WA gas exports lead to domestic shortages

Coal as alternative: Newmont Mining selected coal-fired power as the energy source for its massive Boddington gold project, citing the price and difficulty of securing long-term gas contracts. Iron ore miner Gindalbie Metals was also negotiating with coal-fired power stations after being unable to secure a long-term gas contract for its planned $1 billion magnetite project in WA’s mid-west. WA Premier Alan Carpenter agreed that there were strong environmental and economic reasons for ensuring extra gas was made available. "With the domestic gas policy, we’re trying to secure sufficient supplies in the long term [but] the issue there is that none of that will be on stream in the next five, six or seven years, so what do you do in the meantime?" he said.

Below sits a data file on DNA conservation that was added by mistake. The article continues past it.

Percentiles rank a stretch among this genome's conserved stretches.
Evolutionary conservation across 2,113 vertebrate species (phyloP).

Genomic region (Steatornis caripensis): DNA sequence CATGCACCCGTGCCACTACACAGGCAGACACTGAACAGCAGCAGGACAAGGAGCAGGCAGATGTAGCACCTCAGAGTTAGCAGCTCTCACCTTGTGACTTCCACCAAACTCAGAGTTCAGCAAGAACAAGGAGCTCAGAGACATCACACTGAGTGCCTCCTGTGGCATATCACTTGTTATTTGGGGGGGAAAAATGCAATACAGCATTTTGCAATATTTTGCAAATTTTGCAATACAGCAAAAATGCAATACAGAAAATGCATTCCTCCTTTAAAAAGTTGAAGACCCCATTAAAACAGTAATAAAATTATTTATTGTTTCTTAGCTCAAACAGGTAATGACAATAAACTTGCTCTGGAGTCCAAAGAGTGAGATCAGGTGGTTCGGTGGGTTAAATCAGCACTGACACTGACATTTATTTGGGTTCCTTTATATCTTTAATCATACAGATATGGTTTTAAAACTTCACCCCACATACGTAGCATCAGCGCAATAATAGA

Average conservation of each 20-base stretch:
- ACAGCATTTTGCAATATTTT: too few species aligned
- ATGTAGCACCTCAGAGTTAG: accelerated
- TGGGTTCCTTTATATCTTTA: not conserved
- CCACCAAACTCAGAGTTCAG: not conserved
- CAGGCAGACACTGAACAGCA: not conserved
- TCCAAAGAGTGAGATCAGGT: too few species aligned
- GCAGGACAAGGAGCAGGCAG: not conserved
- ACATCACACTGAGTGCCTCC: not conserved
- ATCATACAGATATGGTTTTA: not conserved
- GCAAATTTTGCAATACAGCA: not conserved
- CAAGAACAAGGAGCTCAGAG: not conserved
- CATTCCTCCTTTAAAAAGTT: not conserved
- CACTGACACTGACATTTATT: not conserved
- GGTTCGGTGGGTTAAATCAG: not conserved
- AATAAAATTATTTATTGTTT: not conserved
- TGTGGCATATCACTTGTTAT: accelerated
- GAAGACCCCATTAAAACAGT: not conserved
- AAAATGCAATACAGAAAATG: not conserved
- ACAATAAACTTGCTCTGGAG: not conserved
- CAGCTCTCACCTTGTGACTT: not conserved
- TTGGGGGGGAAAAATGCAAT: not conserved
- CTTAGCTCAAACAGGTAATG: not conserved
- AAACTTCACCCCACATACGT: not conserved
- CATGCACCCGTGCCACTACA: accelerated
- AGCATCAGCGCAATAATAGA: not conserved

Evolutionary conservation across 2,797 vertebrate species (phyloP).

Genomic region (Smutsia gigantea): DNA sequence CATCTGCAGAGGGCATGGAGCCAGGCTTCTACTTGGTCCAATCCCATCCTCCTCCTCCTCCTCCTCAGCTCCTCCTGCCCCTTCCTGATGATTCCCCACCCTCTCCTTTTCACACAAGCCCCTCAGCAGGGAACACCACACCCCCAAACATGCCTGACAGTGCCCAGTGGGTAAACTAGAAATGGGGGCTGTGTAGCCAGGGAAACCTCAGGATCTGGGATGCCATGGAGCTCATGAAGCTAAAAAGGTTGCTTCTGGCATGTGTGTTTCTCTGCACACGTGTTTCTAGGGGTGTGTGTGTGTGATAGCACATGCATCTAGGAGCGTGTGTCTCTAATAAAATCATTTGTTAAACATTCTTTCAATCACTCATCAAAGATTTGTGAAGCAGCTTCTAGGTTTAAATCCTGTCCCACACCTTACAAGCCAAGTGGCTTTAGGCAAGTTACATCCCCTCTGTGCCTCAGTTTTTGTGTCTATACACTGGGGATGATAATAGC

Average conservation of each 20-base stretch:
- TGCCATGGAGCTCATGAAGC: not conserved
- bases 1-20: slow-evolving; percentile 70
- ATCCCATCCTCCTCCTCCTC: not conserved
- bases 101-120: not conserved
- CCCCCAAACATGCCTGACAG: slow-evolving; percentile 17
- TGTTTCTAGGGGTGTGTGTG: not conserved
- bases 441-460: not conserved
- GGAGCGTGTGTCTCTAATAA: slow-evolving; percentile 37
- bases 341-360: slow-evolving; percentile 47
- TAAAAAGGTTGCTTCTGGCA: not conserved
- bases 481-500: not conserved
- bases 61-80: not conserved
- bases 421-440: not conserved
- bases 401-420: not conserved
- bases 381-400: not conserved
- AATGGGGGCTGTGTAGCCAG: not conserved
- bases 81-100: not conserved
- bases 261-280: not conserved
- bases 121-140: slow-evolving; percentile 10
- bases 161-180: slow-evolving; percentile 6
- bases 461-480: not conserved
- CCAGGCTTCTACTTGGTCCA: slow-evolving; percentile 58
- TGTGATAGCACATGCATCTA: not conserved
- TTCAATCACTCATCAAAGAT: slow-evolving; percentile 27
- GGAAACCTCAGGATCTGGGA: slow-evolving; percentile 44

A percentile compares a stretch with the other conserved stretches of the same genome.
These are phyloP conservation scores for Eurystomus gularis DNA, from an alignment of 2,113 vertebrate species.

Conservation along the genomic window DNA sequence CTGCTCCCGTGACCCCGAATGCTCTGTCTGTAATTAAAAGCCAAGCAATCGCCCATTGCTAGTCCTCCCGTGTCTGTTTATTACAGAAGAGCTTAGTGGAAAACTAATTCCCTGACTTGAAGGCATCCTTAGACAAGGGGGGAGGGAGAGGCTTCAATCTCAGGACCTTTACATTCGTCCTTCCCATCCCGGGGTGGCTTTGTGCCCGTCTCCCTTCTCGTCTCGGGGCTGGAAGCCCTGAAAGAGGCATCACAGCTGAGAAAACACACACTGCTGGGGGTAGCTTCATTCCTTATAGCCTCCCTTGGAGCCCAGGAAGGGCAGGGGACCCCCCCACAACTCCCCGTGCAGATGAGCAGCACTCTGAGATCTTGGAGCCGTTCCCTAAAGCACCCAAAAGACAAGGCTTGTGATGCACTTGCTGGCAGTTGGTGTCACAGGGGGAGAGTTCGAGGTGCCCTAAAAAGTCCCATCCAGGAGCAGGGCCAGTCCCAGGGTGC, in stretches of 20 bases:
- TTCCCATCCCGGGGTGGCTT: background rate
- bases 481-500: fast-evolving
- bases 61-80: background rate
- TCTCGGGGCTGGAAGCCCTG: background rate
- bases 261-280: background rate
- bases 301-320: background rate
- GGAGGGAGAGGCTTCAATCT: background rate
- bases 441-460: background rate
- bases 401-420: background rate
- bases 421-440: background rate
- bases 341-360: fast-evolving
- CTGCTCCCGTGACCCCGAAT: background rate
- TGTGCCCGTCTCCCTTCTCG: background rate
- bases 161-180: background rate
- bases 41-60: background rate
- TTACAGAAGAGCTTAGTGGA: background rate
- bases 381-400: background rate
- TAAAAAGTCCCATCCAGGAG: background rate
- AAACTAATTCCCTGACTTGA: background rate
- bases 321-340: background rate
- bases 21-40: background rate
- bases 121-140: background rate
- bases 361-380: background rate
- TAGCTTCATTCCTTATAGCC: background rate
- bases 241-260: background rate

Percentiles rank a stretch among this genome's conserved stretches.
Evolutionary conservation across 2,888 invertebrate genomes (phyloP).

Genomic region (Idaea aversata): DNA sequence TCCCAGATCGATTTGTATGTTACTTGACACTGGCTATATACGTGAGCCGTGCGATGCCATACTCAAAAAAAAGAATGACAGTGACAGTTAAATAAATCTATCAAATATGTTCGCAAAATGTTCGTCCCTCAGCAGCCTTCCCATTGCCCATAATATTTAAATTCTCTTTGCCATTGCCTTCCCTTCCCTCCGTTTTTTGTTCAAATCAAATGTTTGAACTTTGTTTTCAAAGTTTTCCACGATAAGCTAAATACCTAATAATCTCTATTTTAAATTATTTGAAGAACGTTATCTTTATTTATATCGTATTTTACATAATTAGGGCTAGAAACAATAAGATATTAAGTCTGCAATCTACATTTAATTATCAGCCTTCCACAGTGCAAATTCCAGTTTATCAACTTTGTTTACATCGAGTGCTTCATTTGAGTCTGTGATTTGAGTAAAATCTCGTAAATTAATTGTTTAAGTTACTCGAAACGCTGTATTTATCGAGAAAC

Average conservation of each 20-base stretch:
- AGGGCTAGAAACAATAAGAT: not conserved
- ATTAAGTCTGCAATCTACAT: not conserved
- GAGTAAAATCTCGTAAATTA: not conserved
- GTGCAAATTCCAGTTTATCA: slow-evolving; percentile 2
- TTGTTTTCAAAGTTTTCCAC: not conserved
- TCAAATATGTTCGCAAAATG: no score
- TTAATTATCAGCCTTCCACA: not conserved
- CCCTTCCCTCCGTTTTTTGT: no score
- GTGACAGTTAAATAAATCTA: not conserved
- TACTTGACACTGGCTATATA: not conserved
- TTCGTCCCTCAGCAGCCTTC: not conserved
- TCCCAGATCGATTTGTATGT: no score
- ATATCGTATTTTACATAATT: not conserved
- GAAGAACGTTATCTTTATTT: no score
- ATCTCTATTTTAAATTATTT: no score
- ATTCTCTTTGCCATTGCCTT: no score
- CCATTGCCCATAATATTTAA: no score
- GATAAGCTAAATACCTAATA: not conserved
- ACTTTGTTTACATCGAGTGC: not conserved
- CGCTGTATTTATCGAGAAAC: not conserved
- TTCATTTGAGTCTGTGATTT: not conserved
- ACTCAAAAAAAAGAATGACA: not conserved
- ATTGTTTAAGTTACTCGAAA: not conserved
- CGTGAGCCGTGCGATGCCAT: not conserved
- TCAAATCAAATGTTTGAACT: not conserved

Gas reserves policy: "It needs all parties, including the state – and this has started to happen – to look at all the ways of ensuring such a shortfall doesn’t take place. It’s in nobody’s interests to see a shortfall of gas for the WA domestic market – gas producers, consumers and the pipeline owners would agree." Carpenter angered producers last year by introducing a policy forcing new gas projects – including Woodside’s $10 billion Pinto project – to set aside up to 15 per cent of reserves for the domestic market. However, the ERA report found that gas from the Pinto project would not likely reach the WA market until 2018 and that, due to delays, domestic gas from another new source, Chevron’s proposed Gorgon field, would not be available in 2012 as originally planned.

The Australian Financial Review, 18/6/2007, p.6

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